The following season, however, didn’t continue on the same upward trajectory.

The arrival of Rajiv van La Parra and later Benik Afobe added to the talented forward options, leaving Jacobs’ game time limited, and he spent part of the final stages of the season on loan at Blackpool.

He did return for a brief appearance at Middlesbrough and, with Wolves narrowly missing out on reaching the play-offs, the climate soon changed as the club hit something of a stalemate and was put up for sale not long after.

“There was a different feel to that second season, more players came in and I probably played maybe one in six games,” Jacobs adds.

“I’m not sure whether it was just difficult to find me a position but I remember even when Sako went to the African Cup of Nations, I didn’t really play much, it was very stop-start.

“Then we got to the end of the season and I had a really good chat with Kenny who said he could see me playing a lot more the following year.

“Then Wigan came in with a decent bid for me, which was more than Wolves had paid, and it was one the club accepted, so it fell into their hands a little bit.

“Again, I never really wanted to leave Wolves, but it was one of those situations that happens, and I went on to play regularly at Wigan which I really enjoyed.

“Wolves was amazing though, such a fantastic club to play for, and I don’t have any regrets.

“I have a son and a daughter now, and one of the people that works at the pre-school my daughter goes to in Northampton even came up and told me they used to go and watch me play for Wolves with their Dad.

“I did go on and play a lot of games in the Championship with Wigan, and it would have been nice to do that at Wolves, but it was a great time for me even if it felt like it was cut short just a little bit.”

At Wigan, Jacobs did play regularly in the second tier, as well as winning a couple more League One titles as the team’s fortunes fluctuated.

Much of that Latics spell was played under former Wolves midfielder Paul Cook, who signed him for Chesterfield last summer, from Portsmouth where Jacobs spent three years after being signed by Jackett back in 2020.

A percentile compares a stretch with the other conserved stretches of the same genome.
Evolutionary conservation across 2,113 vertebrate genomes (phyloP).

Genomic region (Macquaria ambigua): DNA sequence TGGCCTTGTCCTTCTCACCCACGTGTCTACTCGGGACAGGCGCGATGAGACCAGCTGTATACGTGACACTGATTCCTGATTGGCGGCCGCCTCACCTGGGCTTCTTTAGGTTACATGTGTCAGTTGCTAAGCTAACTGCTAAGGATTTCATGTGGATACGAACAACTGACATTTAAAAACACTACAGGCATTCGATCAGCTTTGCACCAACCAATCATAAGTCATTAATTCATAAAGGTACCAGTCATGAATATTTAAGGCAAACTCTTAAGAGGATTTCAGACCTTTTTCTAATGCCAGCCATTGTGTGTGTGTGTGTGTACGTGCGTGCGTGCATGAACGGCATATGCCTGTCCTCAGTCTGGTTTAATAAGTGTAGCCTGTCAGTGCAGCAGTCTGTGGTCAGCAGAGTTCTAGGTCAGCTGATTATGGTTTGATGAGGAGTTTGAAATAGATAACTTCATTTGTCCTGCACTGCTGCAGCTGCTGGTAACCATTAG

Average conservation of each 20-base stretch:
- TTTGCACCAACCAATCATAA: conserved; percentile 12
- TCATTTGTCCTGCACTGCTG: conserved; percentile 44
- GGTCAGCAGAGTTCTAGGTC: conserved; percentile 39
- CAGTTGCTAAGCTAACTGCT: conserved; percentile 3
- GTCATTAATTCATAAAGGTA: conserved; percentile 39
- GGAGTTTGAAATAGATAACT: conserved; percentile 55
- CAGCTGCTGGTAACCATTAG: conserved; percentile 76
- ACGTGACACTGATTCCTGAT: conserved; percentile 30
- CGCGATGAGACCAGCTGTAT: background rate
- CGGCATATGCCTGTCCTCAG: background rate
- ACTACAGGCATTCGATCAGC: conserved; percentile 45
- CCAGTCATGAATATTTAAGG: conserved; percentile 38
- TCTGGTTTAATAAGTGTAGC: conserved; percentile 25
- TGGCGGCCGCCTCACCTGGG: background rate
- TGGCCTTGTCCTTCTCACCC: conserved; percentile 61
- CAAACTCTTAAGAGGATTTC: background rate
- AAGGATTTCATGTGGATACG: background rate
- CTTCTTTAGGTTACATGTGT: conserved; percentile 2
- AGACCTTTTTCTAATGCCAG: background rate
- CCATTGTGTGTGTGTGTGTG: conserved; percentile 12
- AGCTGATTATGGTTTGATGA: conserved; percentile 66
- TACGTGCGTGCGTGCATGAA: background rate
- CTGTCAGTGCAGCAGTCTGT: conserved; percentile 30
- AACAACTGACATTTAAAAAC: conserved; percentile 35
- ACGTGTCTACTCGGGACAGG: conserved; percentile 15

Cook and Jackett are both fondly remembered by Wolves fans for different reasons, and both have very different personalities, but it is their similarities – the honest, straight-talking – which Jacobs has relished.

And that is what persuaded him to drop down into non-league this season for a Chesterfield side flying high in the National League, fresh from a remarkable comeback win against Solihull on New Year’s Day and with a big FA Cup tie of their own at Watford this weekend.

“Both Kenny and Paul have been great with me and have played such a big part in my career,” Jacobs explains.

“They are different managers who are chalk and cheese personality-wise but very much the same in terms of how they are with players.

“I have always liked structure and honesty as a player and like to know what I am walking into, and both of them are quite religious in terms of what they stick to – they don’t change too much.

“I think Paul has played the same sort of formation and style of play since he started and the way he works and what he wants from his players is always the same.

“Similarly with Kenny, he was great with me all the way through and even though it didn’t pan quite pan out in my second year at Wolves, he then took me to Portsmouth for a couple of years.

“I like the honesty and structure that they both provide and that’s why I have spent chunks of my career working for them.

“Paul was a big part of me coming to Chesterfield in the summer, he helps give me confidence and I’ve certainly still got the same passion and enthusiasm to be successful that I always have.

“Fourteen years on from making my debut, I’ve still got the fire in my belly, and still love being part of successful teams that are trying to achieve things.

“Hopefully we can carry on the season we have had so far, and that there will be some more achievements to enjoy in a few months’ time.”

Within that time, he’ll also be hoping to provide a few more Jacobs’ crackers to digest, just as he did at Brentford a decade ago.